SUNY Geneseo Department of Mathematics
Intd 105 20
Prof. Doug Baldwin
Here are some suggestions to help shape your conversations about each others’ draft essays on Enigma and its historical background. In addition to these guidelines, the general ones we used for the warm-up essays are also still useful; so is the guidance on discussing theses and conclusions from the guidelines for the “Gold Bug” essays.
One of the main foci of this essay is gathering and finding evidence from which you can argue for a thesis. Thus, reviewers, one of the key ways you can help authors is by offering guidance on their use of evidence. Most importantly, is each piece of evidence adequately framed, i.e., does the author provide some introduction to it, and present a clear interpretation of it and how it contributes to the argument? Is the evidence itself described clearly, via a summary, paraphrase, or quotation? In places where the author uses quotations, do the quotations add something beyond what a summary or paraphrase would? Does the argument as whole flow logically from point to point?
Documenting sources is also important. So as you read your partner’s essay, check that every fact that the author states is either common knowledge, taken directly from Enigma or class, or attributed to an outside source. Make sure the outside sources are clearly and thoroughly enough identified that you could find them. Also check whether the outside sources seem authoritative for the uses made of them — you won’t be able to tell for sure, but you can check such things as whether the source seems scholarly or popular or merely someone's personal statement, whether you recognize the publisher or author as someone with a reputation for producing reliable material, etc.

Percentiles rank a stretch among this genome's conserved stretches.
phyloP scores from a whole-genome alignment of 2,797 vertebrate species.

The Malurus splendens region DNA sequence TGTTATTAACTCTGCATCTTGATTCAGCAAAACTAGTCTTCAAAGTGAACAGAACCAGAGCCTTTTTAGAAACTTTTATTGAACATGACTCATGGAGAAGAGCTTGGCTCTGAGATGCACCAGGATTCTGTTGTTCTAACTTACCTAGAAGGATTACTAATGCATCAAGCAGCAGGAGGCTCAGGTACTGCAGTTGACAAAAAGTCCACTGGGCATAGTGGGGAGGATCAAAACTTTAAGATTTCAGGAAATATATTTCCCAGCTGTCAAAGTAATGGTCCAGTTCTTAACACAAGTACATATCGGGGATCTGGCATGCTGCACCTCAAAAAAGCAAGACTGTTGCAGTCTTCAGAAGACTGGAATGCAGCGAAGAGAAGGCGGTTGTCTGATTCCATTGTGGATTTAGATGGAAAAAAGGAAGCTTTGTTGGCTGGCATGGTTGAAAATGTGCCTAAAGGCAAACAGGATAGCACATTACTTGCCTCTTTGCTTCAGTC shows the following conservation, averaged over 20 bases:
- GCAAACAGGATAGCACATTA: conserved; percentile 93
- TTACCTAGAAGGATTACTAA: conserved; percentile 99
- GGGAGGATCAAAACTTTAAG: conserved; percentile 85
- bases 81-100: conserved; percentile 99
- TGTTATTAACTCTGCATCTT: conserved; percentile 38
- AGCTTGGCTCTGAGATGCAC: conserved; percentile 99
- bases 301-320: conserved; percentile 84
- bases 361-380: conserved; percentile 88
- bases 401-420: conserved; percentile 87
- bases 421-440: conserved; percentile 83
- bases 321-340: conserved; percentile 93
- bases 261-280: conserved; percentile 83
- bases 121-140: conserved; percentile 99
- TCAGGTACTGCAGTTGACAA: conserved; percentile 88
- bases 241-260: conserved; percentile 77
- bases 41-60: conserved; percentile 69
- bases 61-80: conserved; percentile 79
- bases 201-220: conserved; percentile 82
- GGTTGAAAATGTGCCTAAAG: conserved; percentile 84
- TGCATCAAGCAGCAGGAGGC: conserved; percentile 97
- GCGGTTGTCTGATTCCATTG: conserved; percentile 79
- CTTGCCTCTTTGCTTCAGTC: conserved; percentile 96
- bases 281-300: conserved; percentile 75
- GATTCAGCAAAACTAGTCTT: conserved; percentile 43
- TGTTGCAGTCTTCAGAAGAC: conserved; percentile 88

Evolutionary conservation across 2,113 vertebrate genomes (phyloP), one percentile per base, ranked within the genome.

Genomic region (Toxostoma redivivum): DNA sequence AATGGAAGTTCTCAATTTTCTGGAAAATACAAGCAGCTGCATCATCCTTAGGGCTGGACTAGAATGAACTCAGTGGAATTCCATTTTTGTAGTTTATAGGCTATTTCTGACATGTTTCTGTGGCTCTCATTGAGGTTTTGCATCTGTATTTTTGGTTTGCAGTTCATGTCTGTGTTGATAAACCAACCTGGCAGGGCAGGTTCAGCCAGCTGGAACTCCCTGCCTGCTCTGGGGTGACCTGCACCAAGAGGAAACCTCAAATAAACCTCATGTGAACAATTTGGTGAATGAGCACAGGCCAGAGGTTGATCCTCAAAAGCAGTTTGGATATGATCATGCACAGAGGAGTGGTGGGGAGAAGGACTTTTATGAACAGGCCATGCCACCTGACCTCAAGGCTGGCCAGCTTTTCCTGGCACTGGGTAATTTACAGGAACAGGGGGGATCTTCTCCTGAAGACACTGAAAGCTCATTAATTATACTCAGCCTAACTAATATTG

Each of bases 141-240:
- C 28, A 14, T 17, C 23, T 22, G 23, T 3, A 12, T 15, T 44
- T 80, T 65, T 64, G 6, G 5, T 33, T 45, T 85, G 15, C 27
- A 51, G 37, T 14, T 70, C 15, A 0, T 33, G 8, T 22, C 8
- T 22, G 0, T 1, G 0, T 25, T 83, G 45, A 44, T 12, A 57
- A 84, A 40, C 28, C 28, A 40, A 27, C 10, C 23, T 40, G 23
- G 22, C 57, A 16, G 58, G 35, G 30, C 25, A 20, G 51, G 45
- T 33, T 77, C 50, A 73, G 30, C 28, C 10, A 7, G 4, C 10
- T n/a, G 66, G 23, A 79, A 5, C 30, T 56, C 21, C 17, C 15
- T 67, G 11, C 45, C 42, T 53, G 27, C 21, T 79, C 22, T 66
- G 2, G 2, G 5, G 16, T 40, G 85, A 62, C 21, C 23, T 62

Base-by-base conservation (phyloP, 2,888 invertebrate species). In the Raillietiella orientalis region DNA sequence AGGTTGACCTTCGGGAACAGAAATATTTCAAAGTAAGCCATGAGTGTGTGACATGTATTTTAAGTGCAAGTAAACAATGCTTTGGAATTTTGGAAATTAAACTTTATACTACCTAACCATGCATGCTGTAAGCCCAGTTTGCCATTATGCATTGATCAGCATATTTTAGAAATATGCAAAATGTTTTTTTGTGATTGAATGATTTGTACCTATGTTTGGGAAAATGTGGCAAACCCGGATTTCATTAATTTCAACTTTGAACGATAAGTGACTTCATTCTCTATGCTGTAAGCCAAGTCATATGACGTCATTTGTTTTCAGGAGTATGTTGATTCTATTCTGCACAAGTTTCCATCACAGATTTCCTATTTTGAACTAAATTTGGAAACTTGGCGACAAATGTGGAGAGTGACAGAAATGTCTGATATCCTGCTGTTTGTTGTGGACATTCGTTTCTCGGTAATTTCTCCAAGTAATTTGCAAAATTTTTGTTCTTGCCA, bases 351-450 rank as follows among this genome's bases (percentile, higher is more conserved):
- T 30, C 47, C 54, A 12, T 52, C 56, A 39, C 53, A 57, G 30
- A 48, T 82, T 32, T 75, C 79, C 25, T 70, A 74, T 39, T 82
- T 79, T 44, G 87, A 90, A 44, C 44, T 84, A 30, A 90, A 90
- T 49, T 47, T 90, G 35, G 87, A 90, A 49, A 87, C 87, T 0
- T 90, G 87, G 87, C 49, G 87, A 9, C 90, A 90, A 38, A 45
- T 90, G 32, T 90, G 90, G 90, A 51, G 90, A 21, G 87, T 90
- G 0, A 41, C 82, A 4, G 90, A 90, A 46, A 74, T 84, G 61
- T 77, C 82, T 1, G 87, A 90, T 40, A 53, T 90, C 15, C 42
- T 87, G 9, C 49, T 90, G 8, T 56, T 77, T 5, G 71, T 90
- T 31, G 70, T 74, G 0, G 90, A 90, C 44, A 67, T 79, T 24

To organize your feedback to authors (or at least much of it), try to make a table or simple outline of the evidence used in the essay as you read it. For each main piece of evidence, jot down a sentence or even a few words about what the evidence says, another sentence or few words about how it fits in the argument, and an indication of where it comes from. If the author’s use of any evidence is inconsistent with how you interpret the evidence, discuss the inconsistency with the author. Similarly, if you see additional ways any evidence could contribute to the argument, mention them to the author.
You can’t make an argument without having a thesis to argue for, so theses are important to this essay just as they were to the “Gold Bug” essay. Offer suggestions about theses similar to what you did for that essay. In particular, paraphrase the thesis of the essay you review, and discuss with the author whether your paraphrase captures what they intended. Look for ways to help authors develop debatable but defensible theses. Look for ways to help arguments and conclusions clearly tie back to and support theses.